Posts Tagged ‘pain’
Jun 5, 2012
Constipation is an issue that I often treat in my NYC acupuncture clinic.
I always teach my patients this simple two-step acupressure routine for relieving constipation to supplement the acupuncture treatment.
Rub belly in clockwise circle
Rubbing your abdomen will help wake up your digestive system. Place your whole palm on the abdomen and apply even pressure. Not so much pressure that it is painful but you should feel your hand.
Rub your belly in a big clockwise circle touching the edge of the ribs and the top of the pelvis. Do this motion for 30 seconds. You can also casually rub your belly in this way during your relaxation time, listening to music, or before you go to sleep.
Sheng Ju Xu- Stomach 37
Stomach 37 is a very important acupuncture point for constipation. When palpating you may notice that it is often tender during episodes of constipation.
Acupressure Point Location: Stomach 37 is located 3 cun below the acupressure point Stomach 36.
First locate the tibial tuberosity, a bump just below the knee. Place your hand just below the tibial tuberosity with the index finger touching the bottom of the tuberosity. Stomach 37 is located level with the pinky finger just to the outside of the shin bone when your hand is in this position.
How to massage
First press on the acupressure point then rub in a circle. You can apply pressure which can help. Pressing very hard may cause a small bruise.
Rub this acupressure point twice a day for 30 seconds.
May 14, 2012
Atopic eczema causes profound itching. Often the itching is the first sign of the condition and scratching leads to the inflammation.
A recent research report examined acupuncture treatment of itch in atopic dermatitis (1). This study was quite sophisticated. They compared acupuncture versus antihistamine treatment to reduce itching. They also compared acupuncture and antihistamine to an acupuncture and an antihistamine placebo. Finally, they looked at if acupuncture was better for preventing the itch or treating the active itching.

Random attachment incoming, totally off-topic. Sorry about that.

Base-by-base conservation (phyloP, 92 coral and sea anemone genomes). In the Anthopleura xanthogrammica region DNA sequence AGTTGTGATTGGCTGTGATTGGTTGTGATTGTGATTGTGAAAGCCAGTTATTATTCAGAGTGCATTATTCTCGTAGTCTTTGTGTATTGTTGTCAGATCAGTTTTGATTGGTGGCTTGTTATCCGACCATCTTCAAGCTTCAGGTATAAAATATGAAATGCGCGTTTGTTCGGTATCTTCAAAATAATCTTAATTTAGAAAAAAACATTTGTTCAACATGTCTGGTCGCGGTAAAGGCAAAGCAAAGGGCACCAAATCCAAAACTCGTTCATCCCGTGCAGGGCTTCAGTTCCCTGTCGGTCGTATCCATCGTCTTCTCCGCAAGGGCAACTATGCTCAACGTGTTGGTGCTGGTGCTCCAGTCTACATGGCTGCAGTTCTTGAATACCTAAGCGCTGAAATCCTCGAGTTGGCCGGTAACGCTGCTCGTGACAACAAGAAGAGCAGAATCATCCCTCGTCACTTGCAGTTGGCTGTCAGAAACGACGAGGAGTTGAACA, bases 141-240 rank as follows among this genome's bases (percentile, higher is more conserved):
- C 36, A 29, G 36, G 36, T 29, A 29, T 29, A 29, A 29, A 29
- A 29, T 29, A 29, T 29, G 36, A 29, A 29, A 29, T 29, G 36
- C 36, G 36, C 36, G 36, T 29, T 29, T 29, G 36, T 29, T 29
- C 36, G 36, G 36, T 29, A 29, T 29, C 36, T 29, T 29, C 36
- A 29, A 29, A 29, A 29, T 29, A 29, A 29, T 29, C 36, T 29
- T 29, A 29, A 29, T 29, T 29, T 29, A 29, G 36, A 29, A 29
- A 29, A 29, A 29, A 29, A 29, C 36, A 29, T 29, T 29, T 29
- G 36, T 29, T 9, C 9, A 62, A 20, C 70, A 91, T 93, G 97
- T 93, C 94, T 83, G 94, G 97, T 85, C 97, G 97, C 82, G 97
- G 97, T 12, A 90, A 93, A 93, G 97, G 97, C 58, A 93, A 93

The acupuncture was stronger than the antihistamine in its ability to reduce itching. In fact, the acupuncture was the only clinically relevant reduction in the itch. While the antihistamine also reduced itch, it was not as strong as the acupuncture. Also, acupuncture did not have any cognitive adverse effects which were induced by the antihistamine.
Both the antihistamine and the acupuncture were stronger than their placebos.
Interestingly, acupuncture performed before the itching was induced was not as effective as acupuncture done after the patients were itching. So it is important to think about the timing when treating the itch.
How does acupuncture reduce itch?
The authors theorized that acupuncture reduction of itch may act through the similar pathways as pain reduction including the release of endogenous opioids and neurological pathways. Acupuncture may also reduce inflammation which is a significant in atopic eczema.
1. Pfab F, Kirchner MT, Huss-Marp J, et.al. . Acupuncture compared with oral antihistamine for type I hypersensitivity itch and skin response in adults with atopic dermatitis: a patient- and examiner-blinded, randomized, placebo-controlled, crossover trial. Allergy. 2012 Apr;67(4):566-73.
May 8, 2012
Acupuncture has a unique effect to help individuals who have stubborn injuries and chronic pain which have not improved despite treatment.
A recent report at the Experimental Biology 2012 meeting suggests that acupuncture helps to stimulate muscle tissue regrowth. The research group showed that acupuncture reversed the decrease in muscle mass in mice and in the mRNA expression level of the E3 ubiquitin ligase atrogin-1.
A story from the acupuncture clinic
This report is very important because it helps to explain why acupuncture can help patients can regain strength after an injury.
It is quite common for patients to come to the acupuncture clinic with chronic injuries and pain that are not improving. These patients are very diligent in seeking help yet their muscle weakness and pain are stubborn.
I have a patient who is in her 60’s who had an injury from falling. After her injury it was very difficult to regain muscle strength and decrease her pain despite physical therapy. She had weakness in her arm and shoulder.
I recommended that in addition to the acupuncture she continue with physical therapy. Within two weeks her muscle strength improved almost 50%. After two months of treatment she had very little pain and her muscle strength almost completely returned.
This is an exciting theory to explore new ways acupuncture helps to reduce pain and improve health.